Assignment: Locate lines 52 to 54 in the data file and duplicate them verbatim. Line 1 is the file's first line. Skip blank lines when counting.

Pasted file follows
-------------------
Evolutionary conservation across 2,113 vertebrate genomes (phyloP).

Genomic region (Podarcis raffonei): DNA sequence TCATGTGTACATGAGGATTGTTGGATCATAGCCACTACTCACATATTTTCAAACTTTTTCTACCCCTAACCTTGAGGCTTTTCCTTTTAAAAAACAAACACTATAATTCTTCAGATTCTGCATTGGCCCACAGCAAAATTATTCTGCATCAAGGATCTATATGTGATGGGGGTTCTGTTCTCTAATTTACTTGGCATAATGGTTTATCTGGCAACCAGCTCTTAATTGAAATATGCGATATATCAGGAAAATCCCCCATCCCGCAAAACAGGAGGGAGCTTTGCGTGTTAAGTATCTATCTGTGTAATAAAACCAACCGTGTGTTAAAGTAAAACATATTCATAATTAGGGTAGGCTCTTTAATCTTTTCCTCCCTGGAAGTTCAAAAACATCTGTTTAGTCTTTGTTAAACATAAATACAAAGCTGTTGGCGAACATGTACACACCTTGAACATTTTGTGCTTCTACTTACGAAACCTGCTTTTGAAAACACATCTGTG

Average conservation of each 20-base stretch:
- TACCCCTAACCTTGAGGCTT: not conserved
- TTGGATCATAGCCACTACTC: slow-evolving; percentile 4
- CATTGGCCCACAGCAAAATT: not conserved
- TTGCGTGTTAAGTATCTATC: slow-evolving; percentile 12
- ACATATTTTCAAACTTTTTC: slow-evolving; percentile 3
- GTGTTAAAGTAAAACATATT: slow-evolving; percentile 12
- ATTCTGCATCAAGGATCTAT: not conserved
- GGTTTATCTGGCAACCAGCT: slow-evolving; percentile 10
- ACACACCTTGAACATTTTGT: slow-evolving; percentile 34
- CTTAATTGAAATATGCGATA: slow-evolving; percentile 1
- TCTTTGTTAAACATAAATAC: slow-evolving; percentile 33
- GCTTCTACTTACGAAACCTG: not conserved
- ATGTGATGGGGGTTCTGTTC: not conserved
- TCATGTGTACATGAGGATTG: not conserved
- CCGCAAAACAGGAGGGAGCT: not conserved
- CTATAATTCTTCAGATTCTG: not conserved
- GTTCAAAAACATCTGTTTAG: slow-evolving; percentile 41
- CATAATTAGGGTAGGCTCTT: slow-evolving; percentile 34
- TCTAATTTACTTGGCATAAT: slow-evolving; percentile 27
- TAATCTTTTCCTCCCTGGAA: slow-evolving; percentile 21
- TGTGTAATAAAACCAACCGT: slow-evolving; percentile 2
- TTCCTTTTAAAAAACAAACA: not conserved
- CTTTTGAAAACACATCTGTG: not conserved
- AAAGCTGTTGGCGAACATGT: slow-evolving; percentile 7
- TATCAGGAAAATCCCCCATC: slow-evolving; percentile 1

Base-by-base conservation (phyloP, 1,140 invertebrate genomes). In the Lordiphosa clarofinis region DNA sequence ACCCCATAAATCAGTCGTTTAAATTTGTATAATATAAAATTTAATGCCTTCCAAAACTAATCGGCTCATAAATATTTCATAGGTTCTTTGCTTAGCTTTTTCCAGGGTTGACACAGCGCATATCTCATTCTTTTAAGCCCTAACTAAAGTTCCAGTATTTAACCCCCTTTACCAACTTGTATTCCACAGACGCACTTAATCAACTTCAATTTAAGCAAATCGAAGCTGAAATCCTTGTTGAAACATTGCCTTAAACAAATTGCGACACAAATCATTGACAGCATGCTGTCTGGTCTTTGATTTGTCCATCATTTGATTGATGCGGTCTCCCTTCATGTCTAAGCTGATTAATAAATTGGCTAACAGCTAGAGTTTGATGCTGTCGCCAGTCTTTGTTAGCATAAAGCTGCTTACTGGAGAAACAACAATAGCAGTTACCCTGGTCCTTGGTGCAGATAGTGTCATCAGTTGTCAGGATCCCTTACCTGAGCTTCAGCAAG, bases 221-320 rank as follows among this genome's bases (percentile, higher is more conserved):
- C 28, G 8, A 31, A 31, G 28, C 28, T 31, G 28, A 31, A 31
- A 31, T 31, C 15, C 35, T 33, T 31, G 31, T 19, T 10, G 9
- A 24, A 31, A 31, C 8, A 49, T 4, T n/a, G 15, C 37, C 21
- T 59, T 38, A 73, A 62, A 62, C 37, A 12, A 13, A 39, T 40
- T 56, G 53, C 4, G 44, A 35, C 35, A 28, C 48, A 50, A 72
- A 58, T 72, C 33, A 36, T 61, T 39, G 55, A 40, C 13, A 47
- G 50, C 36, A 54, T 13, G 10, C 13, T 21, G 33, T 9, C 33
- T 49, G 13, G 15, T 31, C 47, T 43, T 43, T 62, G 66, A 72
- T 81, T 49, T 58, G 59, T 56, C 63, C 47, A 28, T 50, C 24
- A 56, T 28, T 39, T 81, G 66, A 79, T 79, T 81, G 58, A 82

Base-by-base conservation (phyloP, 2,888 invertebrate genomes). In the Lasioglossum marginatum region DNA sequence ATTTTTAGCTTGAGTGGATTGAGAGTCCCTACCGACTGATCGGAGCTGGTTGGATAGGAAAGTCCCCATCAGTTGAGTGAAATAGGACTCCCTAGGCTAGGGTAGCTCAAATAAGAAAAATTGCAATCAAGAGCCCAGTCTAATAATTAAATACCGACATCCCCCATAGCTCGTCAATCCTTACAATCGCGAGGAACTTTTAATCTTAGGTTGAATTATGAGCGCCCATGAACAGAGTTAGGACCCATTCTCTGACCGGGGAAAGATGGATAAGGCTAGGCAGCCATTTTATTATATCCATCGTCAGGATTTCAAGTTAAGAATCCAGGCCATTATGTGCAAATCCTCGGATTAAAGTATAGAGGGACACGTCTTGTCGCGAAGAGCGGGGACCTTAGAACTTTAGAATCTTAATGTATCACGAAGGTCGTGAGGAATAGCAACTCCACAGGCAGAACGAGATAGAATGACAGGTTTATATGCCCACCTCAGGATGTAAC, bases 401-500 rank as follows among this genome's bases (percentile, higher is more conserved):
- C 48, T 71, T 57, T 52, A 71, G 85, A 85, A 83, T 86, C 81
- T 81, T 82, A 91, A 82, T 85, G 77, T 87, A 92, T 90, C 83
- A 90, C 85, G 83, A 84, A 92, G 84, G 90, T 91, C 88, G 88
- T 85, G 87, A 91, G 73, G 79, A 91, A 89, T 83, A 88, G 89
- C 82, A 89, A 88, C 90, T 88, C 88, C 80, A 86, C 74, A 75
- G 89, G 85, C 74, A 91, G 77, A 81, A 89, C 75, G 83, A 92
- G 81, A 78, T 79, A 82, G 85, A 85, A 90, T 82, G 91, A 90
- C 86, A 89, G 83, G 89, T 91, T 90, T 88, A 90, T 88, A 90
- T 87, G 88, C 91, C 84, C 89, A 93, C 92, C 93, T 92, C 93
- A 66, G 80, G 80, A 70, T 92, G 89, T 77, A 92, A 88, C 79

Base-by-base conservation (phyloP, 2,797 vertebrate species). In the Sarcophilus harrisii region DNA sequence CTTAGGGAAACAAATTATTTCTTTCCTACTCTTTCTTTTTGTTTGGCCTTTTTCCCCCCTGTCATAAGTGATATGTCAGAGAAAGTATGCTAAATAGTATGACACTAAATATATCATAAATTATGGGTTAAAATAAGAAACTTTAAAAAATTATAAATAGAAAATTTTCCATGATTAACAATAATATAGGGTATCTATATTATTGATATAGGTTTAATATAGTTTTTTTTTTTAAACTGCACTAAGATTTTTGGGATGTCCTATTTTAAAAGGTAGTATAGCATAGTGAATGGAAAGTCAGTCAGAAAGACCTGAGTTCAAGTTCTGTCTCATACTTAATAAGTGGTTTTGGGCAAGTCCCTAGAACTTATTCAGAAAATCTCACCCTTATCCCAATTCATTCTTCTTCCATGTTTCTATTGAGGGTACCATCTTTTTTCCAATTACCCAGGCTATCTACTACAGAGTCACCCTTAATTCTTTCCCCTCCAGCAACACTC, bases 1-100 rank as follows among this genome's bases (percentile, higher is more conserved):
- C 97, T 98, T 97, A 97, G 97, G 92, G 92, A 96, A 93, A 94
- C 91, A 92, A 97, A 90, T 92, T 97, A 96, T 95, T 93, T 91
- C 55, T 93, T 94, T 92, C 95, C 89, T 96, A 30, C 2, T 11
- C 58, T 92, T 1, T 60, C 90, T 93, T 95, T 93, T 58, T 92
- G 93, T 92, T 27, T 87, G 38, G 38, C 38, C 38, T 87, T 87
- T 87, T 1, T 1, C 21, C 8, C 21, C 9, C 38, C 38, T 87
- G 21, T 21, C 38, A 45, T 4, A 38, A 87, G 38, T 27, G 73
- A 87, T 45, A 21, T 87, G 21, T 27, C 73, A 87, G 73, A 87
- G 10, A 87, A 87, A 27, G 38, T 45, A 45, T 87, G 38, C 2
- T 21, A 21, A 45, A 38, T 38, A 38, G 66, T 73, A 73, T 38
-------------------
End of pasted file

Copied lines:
- C 97, T 98, T 97, A 97, G 97, G 92, G 92, A 96, A 93, A 94
- C 91, A 92, A 97, A 90, T 92, T 97, A 96, T 95, T 93, T 91
- C 55, T 93, T 94, T 92, C 95, C 89, T 96, A 30, C 2, T 11